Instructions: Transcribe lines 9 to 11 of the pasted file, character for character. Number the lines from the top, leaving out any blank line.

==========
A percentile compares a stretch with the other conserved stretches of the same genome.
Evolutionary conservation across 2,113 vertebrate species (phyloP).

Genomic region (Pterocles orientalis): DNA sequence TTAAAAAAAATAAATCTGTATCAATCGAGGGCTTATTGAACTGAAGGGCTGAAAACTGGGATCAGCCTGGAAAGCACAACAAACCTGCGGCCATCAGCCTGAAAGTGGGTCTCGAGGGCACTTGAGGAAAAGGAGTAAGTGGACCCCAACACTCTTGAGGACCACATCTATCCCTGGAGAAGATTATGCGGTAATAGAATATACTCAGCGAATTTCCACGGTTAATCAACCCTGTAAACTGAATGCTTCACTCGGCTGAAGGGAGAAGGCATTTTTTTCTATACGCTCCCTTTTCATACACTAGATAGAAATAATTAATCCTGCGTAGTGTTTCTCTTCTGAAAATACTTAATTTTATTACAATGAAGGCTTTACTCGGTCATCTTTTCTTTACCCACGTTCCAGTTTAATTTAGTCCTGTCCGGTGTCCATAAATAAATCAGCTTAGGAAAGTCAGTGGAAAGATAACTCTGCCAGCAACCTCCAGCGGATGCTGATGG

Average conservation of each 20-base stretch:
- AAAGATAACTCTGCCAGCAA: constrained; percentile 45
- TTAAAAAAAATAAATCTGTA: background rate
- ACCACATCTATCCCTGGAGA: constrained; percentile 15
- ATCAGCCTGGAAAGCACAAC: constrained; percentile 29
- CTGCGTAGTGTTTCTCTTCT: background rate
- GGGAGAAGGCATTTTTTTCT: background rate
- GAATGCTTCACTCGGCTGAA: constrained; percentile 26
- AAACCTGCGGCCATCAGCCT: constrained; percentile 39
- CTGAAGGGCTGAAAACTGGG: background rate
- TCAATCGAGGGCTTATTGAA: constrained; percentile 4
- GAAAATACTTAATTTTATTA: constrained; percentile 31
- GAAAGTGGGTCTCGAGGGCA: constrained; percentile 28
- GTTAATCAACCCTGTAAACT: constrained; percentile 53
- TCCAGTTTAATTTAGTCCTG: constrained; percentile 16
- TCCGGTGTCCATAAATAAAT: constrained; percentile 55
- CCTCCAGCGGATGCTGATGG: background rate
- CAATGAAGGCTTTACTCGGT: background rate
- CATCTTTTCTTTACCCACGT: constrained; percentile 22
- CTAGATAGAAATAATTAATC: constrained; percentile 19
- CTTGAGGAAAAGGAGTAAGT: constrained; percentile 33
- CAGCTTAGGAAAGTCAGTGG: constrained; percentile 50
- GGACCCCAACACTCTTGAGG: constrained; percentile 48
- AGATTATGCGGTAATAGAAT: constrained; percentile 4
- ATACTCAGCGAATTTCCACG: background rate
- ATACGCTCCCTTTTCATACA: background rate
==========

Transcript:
- CTGCGTAGTGTTTCTCTTCT: background rate
- GGGAGAAGGCATTTTTTTCT: background rate
- GAATGCTTCACTCGGCTGAA: constrained; percentile 26